Lastly, we urge Member States to include language in this resolution that recognizes the unique and essential nature of the right to water and sanitation. We are concerned that language in earlier drafts of this resolution has identified these rights as merely components of other rights, or contingent upon recognition of other rights. At a minimum, this resolution should recognize that the right to safe and clean water and sanitation is derived from the right to life recognized in Article 6 of the International Covenant on Civil and Political Rights and the right to an adequate standard of living recognized in Article 11 of the International Covenant on Economic, Social and Cultural Rights and is inextricably linked to other human rights, including the rights to dignity, food, adequate housing and health. More broadly, we believe that the human right to water and sanitation are essential for the full enjoyment of life and all other human rights, and ultimately should be recognized as such by law. We hope that this resolution will clearly acknowledge this point at well.
We strongly urge members of the UN Human Rights Council to strengthen this resolution by adopting our recommendations, and we call upon the delegations of UN Member States at the UN General Assembly to weigh in on these deliberations in order to ensure that the spirit of the General Assembly resolution passed this summer is upheld throughout this process. We appreciate your consideration of these concerns and await your response.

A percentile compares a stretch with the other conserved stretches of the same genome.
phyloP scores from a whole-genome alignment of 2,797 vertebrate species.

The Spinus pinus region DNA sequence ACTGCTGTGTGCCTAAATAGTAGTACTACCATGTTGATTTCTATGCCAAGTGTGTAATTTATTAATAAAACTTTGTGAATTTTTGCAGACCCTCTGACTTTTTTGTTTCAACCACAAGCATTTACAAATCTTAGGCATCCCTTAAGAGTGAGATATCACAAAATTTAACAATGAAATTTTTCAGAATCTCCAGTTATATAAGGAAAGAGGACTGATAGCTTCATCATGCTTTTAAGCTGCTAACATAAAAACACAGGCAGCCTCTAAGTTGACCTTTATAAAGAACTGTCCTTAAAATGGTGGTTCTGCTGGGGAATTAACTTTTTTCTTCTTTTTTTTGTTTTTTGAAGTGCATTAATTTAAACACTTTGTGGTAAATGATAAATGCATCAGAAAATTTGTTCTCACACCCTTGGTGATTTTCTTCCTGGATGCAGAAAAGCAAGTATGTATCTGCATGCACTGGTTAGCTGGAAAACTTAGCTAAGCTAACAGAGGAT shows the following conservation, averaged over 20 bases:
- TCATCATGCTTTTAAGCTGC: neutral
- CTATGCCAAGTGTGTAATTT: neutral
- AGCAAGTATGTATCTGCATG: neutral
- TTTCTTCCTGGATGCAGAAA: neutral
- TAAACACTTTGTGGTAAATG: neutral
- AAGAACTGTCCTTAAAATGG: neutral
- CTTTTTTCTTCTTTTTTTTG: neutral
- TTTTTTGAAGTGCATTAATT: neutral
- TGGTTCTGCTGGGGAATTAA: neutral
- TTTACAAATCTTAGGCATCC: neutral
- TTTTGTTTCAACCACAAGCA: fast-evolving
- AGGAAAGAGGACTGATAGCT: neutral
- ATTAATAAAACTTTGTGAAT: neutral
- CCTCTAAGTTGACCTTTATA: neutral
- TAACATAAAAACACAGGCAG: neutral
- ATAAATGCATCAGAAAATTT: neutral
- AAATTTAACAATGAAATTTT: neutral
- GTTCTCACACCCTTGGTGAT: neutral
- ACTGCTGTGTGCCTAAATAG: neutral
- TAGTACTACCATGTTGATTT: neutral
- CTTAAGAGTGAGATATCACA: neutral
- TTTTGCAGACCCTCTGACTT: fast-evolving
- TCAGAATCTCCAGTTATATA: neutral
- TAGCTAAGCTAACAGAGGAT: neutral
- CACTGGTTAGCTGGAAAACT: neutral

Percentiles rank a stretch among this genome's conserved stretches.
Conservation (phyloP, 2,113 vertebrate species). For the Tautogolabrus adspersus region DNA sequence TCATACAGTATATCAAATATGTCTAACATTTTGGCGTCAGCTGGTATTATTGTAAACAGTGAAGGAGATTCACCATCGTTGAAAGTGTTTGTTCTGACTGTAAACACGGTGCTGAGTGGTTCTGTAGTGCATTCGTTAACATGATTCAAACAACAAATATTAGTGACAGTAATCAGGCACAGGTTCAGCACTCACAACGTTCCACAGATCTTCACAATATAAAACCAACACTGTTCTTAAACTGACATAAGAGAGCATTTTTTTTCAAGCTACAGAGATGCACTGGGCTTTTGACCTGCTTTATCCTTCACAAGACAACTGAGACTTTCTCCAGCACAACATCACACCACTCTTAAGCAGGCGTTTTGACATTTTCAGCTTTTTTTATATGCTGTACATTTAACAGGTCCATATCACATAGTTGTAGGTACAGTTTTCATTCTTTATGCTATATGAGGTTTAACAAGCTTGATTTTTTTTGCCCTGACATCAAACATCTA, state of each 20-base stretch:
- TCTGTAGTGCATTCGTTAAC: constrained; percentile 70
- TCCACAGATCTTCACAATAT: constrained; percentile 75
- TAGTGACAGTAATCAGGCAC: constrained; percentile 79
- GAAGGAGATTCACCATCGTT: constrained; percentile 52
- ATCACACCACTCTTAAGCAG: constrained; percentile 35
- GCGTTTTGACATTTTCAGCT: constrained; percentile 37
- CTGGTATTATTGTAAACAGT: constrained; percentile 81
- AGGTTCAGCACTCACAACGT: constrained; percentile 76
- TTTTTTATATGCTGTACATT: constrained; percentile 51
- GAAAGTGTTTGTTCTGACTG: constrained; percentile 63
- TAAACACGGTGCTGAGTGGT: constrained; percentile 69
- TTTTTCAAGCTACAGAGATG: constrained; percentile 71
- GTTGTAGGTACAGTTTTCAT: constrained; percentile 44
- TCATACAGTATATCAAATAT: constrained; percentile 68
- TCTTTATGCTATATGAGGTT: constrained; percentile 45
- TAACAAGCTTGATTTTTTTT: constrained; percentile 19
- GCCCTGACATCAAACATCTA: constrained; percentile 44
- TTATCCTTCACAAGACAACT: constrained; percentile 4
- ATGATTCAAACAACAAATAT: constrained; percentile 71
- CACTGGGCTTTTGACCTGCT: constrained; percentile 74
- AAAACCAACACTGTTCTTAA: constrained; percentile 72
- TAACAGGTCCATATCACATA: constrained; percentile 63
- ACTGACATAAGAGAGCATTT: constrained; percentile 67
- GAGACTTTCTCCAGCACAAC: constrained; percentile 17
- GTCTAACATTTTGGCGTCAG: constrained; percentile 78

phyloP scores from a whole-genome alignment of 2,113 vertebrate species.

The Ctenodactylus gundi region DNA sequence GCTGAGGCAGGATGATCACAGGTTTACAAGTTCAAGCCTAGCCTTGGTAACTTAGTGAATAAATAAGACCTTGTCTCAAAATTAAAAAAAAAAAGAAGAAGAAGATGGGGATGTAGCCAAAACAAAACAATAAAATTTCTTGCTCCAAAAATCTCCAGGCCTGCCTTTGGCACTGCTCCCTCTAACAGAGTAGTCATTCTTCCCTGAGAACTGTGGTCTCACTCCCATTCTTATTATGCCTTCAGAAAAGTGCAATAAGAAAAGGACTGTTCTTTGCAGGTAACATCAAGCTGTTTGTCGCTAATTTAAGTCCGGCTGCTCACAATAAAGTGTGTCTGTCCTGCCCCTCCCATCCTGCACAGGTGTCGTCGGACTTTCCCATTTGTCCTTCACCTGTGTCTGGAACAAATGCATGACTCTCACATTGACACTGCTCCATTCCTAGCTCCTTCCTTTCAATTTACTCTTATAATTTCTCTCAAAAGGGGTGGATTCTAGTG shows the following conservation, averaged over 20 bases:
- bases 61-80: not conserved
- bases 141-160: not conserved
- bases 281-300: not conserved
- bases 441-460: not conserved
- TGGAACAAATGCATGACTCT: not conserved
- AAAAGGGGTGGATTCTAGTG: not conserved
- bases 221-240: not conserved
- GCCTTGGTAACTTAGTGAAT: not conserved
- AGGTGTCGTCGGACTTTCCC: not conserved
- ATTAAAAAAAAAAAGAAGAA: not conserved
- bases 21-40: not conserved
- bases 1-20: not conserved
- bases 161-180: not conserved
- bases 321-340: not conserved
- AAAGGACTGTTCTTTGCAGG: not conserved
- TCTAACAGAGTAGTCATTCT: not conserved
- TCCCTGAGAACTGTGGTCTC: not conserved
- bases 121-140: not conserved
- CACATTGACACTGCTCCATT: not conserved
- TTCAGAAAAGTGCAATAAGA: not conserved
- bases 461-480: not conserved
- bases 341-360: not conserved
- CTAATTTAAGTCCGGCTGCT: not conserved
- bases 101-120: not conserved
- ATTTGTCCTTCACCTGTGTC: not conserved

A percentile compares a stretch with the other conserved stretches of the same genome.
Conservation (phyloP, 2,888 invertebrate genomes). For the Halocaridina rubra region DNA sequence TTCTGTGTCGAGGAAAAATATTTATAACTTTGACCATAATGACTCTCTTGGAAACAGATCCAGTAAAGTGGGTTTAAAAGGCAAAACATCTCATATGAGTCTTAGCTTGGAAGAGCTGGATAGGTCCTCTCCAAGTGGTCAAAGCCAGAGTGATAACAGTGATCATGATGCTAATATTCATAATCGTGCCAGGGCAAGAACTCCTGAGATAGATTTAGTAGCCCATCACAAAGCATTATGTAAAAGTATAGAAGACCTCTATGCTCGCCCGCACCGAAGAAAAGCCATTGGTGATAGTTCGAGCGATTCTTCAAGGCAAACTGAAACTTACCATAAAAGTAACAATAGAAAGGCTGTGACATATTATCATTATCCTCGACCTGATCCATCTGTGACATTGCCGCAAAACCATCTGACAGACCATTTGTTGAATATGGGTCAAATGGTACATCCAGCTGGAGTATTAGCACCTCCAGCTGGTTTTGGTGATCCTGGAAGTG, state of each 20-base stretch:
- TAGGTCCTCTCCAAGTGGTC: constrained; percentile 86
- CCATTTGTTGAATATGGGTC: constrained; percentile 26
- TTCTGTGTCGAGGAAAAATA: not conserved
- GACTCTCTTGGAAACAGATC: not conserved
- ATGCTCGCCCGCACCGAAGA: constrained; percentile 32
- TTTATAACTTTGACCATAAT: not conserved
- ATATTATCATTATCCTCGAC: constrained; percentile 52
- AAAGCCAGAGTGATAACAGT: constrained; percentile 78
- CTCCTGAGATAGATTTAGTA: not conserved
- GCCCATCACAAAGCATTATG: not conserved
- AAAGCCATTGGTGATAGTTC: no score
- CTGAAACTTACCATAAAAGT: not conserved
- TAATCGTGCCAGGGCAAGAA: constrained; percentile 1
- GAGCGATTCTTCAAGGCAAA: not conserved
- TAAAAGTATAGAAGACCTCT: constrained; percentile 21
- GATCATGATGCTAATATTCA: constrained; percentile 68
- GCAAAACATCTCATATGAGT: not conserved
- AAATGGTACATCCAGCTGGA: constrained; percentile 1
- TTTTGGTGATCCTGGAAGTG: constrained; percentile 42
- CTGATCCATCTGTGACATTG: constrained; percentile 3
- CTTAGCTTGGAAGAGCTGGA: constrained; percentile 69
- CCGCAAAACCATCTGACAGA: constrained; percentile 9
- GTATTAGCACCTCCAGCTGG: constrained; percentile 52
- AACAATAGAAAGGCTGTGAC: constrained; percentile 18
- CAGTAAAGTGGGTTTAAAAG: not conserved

Alliance for Democracy (U.S.A.)
Alpine Riverkeepers (Australia)
Bloque Popular (Honduras)
Blue Planet Project /Council of Canadians (Canada)
Centro de Derechos Humanos “Fray Francisco de Vitoria O.P.” A.C. (Mexico)
Comisión Nacional de Defensa del agua y de la Vida CONAGUA y VIDA (Peru)
Confederación de Trabajadores de Agua, Saneamiento y Medio Ambiente de las Américas- CONTAGUAS
Corporación Ecofondo (Colombia)
Corporación Ecológica y Cultural Penca de Sábila (Colombia)
Corporate Accountability International (U.S.A.)
Coalición de Organizaciones Mexicanas por el Derecho al Agua (COMDA) (Mexico)
Environmental Rights Action/Friends of the Earth (Nigeria)
Fair Water Use (Australia)
International Indian Treaty Council (International)
New Zealand Water Pressure Group (New Zealand)
Planeta Agua Blog (Colombia)
Polaris Institute (Canada)